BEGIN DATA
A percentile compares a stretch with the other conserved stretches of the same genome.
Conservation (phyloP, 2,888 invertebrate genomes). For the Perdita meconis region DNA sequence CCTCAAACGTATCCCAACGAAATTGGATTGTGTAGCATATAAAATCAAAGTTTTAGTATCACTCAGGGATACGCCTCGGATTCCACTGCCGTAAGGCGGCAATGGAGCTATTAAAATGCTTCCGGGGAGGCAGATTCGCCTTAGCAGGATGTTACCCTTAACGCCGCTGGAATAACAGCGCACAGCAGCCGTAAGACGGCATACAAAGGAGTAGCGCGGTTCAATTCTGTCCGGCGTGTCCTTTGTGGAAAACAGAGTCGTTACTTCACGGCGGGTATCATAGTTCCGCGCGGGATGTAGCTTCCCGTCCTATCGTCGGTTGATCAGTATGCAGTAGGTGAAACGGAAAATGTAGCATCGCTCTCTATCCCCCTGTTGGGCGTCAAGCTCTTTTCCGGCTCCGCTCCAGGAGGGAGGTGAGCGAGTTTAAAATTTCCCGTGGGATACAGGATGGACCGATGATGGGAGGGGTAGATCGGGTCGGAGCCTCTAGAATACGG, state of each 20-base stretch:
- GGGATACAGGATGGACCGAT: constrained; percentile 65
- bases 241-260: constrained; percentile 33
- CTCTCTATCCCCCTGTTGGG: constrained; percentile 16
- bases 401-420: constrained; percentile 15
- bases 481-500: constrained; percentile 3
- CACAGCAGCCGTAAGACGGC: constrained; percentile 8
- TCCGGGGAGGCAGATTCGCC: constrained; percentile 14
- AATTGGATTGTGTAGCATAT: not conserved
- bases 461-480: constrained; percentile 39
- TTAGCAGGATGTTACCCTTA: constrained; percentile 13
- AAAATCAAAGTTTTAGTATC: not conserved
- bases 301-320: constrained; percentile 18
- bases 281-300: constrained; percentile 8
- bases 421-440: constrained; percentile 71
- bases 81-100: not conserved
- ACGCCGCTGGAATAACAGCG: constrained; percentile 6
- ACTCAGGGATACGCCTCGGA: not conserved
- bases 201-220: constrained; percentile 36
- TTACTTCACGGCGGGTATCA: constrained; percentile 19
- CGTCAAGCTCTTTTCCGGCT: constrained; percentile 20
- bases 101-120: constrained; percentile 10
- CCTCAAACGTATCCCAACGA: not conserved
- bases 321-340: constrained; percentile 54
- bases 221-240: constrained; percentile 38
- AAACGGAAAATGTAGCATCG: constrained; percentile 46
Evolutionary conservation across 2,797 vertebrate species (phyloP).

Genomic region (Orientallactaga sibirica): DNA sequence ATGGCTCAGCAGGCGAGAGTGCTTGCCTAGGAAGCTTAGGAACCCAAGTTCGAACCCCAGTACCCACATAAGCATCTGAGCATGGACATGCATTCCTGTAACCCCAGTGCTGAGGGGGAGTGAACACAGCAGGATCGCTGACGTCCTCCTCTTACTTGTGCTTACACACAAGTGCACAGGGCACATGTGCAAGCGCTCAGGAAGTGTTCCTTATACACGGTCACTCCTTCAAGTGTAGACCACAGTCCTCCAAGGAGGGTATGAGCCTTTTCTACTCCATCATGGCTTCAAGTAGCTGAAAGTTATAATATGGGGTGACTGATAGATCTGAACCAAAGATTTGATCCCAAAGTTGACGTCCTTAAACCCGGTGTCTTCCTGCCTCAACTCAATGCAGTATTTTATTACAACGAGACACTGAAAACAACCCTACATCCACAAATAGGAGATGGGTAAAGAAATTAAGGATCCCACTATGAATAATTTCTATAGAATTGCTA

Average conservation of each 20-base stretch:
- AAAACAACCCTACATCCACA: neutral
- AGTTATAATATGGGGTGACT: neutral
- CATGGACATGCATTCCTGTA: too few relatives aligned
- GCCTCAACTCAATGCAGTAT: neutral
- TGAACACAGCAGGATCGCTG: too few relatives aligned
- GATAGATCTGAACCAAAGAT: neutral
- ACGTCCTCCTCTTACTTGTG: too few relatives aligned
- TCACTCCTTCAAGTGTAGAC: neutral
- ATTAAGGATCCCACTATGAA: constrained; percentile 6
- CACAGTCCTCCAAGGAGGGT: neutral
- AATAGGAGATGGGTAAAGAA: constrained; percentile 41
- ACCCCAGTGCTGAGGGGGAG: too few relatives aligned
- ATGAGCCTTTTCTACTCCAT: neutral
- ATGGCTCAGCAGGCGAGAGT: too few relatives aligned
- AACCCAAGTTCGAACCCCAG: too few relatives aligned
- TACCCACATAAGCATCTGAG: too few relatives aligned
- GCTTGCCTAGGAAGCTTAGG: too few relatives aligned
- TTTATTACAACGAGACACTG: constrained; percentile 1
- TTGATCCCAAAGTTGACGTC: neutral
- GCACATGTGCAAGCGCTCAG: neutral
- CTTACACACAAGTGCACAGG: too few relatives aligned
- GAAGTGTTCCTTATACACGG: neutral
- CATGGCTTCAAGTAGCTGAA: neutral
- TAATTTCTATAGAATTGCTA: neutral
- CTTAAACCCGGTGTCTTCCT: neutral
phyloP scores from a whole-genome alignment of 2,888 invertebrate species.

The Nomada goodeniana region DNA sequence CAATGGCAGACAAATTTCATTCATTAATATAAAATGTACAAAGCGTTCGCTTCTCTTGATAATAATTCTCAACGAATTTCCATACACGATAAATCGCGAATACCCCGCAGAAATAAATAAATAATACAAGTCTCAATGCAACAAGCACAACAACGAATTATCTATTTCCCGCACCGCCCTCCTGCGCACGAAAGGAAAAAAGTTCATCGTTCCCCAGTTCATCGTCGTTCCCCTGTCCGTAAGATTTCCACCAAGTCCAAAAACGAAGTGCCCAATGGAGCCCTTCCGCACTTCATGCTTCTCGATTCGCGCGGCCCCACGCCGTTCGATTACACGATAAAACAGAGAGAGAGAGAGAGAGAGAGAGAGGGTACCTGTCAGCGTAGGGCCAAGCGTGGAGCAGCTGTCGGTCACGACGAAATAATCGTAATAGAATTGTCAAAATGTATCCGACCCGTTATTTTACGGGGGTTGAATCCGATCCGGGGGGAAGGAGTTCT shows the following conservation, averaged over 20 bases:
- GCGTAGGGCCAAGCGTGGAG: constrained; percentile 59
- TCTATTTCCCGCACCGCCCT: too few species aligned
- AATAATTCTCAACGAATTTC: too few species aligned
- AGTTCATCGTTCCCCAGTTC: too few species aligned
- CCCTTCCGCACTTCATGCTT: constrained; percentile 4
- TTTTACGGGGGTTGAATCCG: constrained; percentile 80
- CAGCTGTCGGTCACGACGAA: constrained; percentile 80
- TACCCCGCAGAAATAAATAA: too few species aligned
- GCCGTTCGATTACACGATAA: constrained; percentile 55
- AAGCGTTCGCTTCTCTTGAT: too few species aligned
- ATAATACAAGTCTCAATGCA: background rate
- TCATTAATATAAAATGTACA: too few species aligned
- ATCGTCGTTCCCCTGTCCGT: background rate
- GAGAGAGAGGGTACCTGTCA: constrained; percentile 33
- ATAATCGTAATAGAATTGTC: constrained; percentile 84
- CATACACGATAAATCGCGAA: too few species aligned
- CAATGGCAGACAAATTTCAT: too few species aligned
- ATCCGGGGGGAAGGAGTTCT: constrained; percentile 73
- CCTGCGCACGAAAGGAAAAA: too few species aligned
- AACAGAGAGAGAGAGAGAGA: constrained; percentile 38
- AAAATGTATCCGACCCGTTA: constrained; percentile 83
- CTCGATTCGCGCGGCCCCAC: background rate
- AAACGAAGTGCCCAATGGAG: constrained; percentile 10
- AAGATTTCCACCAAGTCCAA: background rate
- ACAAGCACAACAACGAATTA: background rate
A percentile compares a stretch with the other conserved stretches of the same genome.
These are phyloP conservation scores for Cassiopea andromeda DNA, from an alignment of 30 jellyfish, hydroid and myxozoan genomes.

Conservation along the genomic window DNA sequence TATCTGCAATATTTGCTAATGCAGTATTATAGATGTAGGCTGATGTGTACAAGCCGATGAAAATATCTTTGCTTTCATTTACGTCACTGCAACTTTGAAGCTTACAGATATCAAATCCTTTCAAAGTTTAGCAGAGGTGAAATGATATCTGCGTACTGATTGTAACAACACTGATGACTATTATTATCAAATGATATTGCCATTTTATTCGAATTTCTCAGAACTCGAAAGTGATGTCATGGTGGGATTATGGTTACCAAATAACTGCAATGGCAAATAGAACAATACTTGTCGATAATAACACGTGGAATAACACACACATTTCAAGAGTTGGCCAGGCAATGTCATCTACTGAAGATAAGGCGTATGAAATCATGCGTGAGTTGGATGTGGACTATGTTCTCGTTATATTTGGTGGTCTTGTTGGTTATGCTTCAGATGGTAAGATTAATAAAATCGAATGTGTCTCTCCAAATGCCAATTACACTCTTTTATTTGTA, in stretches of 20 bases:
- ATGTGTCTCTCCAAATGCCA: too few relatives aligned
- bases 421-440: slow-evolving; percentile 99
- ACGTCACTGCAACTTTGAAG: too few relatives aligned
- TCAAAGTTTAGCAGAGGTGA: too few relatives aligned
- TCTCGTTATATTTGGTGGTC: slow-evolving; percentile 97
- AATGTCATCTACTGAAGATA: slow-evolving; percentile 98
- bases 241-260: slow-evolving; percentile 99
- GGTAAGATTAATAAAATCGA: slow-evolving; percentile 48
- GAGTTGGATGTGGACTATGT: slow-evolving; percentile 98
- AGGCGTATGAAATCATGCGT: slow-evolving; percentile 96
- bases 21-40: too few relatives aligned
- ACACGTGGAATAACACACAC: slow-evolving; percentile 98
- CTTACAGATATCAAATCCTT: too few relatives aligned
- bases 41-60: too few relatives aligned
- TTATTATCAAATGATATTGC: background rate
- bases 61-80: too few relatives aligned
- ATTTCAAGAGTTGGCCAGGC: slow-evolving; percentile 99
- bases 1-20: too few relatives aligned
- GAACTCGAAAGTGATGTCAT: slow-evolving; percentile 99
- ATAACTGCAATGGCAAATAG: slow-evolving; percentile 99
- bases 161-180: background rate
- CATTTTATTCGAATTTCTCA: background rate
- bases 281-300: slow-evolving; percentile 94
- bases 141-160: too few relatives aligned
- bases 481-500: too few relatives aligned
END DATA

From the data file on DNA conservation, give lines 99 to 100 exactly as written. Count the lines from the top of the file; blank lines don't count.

- bases 41-60: too few relatives aligned
- TTATTATCAAATGATATTGC: background rate